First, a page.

To be sure, Trump’s move is a symbolic, rather than legal, gesture. But given the dimensions of America’s global influence, US recognition could lend some legitimacy to Israel’s controversial annexation policy.

And I believe Trump’s approach to contentious issues in the Arab-Israeli conflict will further undermine the US government’s claim to be an honest broker. In my view, it makes peace in the Middle East less likely.

And claims that there could be flow on effects of this move by Trump.

Heather Timmons (Quartz): Why Trump’s Golan Heights move should worry India and Taiwan

By ignoring the United Nations charter pledge to refrain from “the threat or use of force against the territorial integrity or political independence of any state,” Trump is putting the future of other long-disputed territory in jeopardy, foreign policy experts say.

“It sets a terrible precedent,” said Edward Goldberg, a professor with New York University’s Center for Global Affairs. “If the US doesn’t recognize international law as the ‘cop,’ then who does?,” he said.

“What if China goes into Taiwan tomorrow, isn’t that the same thing?,” Goldberg said, “or Pakistan into Kashmir?”

Russia’s neighbors may also be affected. Russia has already called outUS “hypocrisy” over sanctions related to the Russian annexation of Crimea, notes Stacie Goddard, a professor of political science at Wellesley College.

“In the short run, this is most likely to bolster Russia’s confidence in South Ossetia and Abkhazia,” the breakaway territories that were once part of Georgia, but now supported by Russian military.

Syria, Lebanon, Turkey, and the United Nations immediately condemned Trump’s proclamation, and the UN declared Israel’s annexation of the area “null and void.”

Stephen Blank (The Hill): Trump’s Golan Heights announcement will backfire for Netanyahu — and US

While the military situation in the Golan has not changed, Trump’s decision fundamentally alters the political context there. Rather than enhancing Israeli security this decision actually diminishes it. Trump’s statements have made it impossible for any future Syrian government, not only Bashear Assad’s regime, to make peace with Israel. No Syrian regime of any stripe will accept Israeli occupation of the Golan Heights leading to Damascus.

Moreover, Israeli annexation of the Golan furnishes an ideal and enduring pretext for Iran, and its client forces like Hezbollah, to stay in Syria to defend against the “Israeli threat.”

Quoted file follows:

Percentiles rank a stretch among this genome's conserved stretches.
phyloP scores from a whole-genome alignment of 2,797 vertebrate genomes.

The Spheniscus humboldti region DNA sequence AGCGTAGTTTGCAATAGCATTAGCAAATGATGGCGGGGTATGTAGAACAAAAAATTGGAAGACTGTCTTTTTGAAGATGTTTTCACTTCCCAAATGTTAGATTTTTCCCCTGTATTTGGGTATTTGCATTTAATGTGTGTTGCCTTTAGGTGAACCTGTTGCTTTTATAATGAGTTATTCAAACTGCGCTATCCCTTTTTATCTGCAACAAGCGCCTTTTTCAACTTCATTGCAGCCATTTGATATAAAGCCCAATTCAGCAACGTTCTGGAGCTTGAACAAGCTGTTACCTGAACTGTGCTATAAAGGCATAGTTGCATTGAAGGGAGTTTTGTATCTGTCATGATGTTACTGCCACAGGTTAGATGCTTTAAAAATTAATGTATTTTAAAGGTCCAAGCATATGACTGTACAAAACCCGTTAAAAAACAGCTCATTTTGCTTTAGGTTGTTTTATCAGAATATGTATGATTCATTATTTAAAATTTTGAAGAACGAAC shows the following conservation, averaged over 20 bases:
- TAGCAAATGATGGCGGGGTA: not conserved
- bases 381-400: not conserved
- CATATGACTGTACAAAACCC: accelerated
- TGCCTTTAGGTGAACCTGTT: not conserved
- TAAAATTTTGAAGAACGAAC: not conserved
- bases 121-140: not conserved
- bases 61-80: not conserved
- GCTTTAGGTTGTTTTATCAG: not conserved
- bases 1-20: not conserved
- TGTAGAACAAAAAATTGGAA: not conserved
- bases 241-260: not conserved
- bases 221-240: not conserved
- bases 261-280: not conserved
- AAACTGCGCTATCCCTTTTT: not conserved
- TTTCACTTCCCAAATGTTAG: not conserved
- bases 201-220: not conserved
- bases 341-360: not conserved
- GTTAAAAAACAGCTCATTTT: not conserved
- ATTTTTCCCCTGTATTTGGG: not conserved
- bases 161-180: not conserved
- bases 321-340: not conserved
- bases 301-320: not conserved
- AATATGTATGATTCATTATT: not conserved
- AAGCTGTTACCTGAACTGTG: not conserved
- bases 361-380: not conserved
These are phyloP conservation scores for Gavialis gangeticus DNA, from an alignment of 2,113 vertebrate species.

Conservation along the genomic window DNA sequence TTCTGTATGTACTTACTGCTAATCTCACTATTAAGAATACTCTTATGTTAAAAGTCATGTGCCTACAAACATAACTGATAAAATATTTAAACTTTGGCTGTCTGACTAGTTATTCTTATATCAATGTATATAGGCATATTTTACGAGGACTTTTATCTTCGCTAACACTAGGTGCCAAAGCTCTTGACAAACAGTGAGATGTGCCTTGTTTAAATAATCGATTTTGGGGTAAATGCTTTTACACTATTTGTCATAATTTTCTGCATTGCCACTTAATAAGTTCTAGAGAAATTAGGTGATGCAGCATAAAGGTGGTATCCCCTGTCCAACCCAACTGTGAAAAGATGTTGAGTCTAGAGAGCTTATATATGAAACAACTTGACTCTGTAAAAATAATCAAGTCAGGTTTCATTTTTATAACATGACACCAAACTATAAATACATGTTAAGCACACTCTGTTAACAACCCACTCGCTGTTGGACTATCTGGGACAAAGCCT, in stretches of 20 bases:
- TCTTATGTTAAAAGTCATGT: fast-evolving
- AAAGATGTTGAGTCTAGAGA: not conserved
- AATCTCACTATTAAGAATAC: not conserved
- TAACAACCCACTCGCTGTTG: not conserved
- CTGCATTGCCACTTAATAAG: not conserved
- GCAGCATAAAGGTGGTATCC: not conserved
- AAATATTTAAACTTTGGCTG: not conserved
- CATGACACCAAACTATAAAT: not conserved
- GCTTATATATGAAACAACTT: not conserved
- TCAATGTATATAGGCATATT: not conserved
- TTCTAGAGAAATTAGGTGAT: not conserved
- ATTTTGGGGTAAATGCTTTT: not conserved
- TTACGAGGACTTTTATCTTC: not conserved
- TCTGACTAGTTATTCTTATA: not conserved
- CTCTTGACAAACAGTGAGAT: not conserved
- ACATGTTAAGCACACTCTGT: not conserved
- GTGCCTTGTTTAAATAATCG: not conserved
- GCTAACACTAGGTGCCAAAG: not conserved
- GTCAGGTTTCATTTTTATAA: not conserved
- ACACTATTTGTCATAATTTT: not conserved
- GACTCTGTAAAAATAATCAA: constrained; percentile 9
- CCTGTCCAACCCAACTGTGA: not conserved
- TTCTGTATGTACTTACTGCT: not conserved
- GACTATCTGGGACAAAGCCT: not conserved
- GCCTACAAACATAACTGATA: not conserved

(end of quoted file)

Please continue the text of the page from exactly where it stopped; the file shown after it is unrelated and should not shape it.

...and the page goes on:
Thus, Iranian forces and terrorists associated with them will not only stay in Syria and threaten Israeli forces and civilians in the Golan and Israel proper, their belief in their cause and their recruitment will grow, causing major new security challenges and costs to Israel.

Likewise, it also furnishes an outstanding pretext for Moscow to strengthen its military bases in Syria. That also challenges U.S. and NATO forces in the Mediterranean. This will make Moscow even more resolute about trying to undermine U.S. policy across the entire Middle East and Africa as it is now doing with visible success.

Clearly, the U.S. has no viable strategy for building peace in the Middle East or for confronting the Palestinian or Iranian challengers to peace.

Nothing is simple in the Middle East. I think it’s difficult to predict what effect Trump’s recognition of the annexation of the Golan Heights will have, but it is unlikely to improve peace prospects.

Blatantly intervening in Israel’s politics ahead of an election, we have undercut our argument to everyone else that Russia (and implicitly China) must be countered because they interfere in our and our allies’ domestic politics. Here again, we have sacrificed principle for expediency and given our opponents the means to stigmatize our policy as being hypocritical.

Like Russia, the US is guilty of trying to influence and interfere in elections around the world for a long time.

Cynical politics rules.

US to leave 200 ‘peacekeepers’ in Syria

Donald Trump’s sudden announcement in December that the US troops would withdraw from Syria took the world by surprise, and serious concerns were expressed in the Respected US. Secretary of Defence Jim Mattis resigned immediately.

Trump said in a video released on Twitter:

“We have won against ISIS. We’ve beaten them and we’ve beaten them badly. We’ve taken back the land and now it’s time for our troops to come back home.”

That was questioned and ridiculed as fighting continued against ISIS.

And a  complete US withdrawal would have left Syria, Iran, Turkey and Russia in positions of influence.